His opponents think that this is nonsense. One of the attorneys fighting against Lehman, Matias Dorta, emailed us a copy of the Florida’s judge’s ruling, which referred to Lehman as, “a covetous opportunist using the ancillary estate assets … seeking personal advantage and control of assets in the $25-50 million domiciliary estate.” Dorta says that Lehman’s new claims were already raised and dismissed in a previous lawsuit.
Clearly, there are two sides to the story, and both sides accuse the other of foul play. You can read the Florida Judge’s decision against Lehman here.
Regardless of whether Lehman’s more-shocking allegations are true, the fact remains that Lucom signed a will wanting to benefit those in Panama who most needed help. While some question whether Lucom really had these charitable intentions, the case does present a lesson. This lengthy and expensive probate court fight could have been largely avoided.
How? There was no reason for Lucom to rely on a will and force his assets to pass through the court system, which had been accused by many of being corrupt. While Lucom created a trust — in Panama — to implement his wishes (at least, according to Lehman), that trust was never funded with his estate assets before he died.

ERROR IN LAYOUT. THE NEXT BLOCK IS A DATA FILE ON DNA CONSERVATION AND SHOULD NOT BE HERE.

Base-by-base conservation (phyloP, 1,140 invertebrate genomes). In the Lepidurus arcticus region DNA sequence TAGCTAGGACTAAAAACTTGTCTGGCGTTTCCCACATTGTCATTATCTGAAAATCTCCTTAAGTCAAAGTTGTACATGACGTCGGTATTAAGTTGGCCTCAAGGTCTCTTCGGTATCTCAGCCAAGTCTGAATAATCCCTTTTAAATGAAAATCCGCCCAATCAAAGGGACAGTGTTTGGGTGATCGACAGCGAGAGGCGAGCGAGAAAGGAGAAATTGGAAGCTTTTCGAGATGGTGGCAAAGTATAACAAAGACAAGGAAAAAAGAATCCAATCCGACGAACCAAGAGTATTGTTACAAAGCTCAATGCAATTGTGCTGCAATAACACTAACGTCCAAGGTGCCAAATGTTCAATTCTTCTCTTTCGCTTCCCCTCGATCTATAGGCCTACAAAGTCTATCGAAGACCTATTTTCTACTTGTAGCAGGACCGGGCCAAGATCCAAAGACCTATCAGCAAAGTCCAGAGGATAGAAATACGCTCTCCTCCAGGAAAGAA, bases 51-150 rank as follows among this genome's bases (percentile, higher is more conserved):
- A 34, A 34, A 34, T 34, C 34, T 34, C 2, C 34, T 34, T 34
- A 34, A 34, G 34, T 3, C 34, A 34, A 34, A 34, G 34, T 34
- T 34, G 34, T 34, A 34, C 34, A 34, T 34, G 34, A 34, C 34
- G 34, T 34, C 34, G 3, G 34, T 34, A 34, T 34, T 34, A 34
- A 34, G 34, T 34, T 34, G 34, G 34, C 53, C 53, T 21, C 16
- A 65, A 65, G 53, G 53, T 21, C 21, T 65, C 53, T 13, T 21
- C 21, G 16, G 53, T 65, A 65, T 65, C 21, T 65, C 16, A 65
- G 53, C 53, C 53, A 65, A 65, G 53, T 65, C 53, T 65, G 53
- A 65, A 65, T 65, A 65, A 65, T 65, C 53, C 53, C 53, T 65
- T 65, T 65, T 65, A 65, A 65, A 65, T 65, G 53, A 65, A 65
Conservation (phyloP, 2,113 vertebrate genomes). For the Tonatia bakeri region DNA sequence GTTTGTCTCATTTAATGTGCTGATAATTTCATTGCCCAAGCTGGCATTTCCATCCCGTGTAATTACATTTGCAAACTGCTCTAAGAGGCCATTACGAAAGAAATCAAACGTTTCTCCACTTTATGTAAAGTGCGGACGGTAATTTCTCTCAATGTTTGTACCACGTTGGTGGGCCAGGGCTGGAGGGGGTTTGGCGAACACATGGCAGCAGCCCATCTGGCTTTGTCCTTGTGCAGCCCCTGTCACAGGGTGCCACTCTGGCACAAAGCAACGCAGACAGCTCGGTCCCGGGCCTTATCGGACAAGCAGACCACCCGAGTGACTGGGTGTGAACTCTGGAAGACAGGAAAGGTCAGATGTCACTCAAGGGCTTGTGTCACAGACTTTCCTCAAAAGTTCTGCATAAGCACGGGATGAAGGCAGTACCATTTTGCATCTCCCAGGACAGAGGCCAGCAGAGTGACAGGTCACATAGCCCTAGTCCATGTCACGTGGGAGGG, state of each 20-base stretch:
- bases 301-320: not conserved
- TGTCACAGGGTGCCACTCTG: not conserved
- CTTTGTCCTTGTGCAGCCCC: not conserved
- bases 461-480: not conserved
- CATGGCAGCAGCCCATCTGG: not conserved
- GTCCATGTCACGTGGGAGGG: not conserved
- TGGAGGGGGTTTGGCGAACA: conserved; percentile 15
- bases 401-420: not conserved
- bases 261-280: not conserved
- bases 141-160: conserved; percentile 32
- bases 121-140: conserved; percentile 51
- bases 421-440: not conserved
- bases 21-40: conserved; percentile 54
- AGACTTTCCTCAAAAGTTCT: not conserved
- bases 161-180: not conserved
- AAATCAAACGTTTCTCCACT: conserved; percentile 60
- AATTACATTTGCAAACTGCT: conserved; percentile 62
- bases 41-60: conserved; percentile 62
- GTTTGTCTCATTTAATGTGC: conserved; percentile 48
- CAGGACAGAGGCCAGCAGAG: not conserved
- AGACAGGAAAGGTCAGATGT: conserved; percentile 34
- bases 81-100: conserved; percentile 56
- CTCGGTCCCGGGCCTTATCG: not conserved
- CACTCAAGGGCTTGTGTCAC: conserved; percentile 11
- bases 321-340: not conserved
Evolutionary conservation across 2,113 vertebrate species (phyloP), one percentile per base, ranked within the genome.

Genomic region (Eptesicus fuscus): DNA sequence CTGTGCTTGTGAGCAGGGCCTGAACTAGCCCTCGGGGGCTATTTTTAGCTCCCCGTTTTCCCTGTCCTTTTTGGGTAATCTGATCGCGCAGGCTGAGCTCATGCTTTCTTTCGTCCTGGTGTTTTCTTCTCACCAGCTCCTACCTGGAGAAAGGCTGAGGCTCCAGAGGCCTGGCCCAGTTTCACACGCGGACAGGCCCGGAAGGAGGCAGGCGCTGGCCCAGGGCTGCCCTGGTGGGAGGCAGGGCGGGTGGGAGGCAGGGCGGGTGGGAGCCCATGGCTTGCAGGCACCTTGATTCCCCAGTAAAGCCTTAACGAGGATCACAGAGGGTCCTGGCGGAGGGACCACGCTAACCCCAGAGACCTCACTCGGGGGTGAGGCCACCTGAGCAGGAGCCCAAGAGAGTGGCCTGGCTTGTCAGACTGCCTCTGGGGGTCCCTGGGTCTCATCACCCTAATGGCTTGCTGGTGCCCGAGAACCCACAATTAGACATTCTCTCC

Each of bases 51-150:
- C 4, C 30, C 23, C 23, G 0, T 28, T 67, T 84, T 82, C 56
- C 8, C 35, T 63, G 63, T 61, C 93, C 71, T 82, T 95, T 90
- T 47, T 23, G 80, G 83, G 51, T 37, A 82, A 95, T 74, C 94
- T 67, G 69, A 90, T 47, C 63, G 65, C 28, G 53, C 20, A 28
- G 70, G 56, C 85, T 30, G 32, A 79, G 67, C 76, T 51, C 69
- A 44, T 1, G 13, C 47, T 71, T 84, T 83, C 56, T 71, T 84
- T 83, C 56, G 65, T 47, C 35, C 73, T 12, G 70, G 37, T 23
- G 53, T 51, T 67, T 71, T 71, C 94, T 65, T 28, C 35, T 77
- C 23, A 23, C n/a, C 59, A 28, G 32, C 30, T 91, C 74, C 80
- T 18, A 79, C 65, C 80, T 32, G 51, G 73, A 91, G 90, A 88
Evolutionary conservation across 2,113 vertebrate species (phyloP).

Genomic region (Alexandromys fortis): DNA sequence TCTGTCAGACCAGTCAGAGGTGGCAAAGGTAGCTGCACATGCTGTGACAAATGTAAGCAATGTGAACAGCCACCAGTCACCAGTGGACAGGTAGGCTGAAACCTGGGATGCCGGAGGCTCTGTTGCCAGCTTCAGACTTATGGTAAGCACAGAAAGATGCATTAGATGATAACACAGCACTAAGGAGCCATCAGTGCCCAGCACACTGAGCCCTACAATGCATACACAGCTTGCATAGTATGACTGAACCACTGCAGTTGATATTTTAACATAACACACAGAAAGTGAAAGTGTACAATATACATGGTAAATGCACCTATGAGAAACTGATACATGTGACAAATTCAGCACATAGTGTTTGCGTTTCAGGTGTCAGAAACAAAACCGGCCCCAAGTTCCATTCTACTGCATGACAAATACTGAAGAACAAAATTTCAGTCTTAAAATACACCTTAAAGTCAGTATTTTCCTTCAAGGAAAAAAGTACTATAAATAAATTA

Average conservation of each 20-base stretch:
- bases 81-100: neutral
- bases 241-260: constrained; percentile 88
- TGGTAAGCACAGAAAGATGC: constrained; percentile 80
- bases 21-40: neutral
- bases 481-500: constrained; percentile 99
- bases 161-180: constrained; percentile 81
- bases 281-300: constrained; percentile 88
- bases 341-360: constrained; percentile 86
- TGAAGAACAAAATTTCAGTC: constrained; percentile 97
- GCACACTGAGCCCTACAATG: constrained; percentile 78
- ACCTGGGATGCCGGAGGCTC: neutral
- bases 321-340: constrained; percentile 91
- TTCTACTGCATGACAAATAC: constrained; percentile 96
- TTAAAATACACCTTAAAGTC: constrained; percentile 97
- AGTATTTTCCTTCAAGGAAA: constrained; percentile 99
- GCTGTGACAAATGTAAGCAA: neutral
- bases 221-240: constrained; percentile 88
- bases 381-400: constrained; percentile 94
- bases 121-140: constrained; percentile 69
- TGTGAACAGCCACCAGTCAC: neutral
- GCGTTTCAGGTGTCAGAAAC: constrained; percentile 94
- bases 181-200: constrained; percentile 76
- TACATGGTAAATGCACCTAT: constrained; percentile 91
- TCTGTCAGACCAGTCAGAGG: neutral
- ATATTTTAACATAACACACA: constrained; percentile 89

Lucom could have transferred his assets into his trust during his lifetime. Or, better yet, he could have created a trust somewhere other than Panama (like Florida for example), transferred his assets into it, and avoided the Panama court system entirely.
Creating and a funding a revocable living trust — early, before there is a question of mental competency or undue influence — is the best way to prevent a family fight over your estate. By making this change late in life, and failing to use a trust to avoid probate, Lucom made it much harder for his wishes to be followed.
It’s a sad lesson that everyone can learn from.
By Danielle and Andy Mayoras, co-authors of Trial & Heirs: Famous Fortune Fights!, husband-and-wife legacy expert attorneys, and hosts of the national television special, Trial & Heirs: Protect Your Family Fortune! For the latest celebrity and high-profile cases, with tips to protect yourself, your loved ones, and your clients, click here to subscribe to The Trial & Heirs Update. You can “like” them on Facebook and follow them on Twitter and Google+.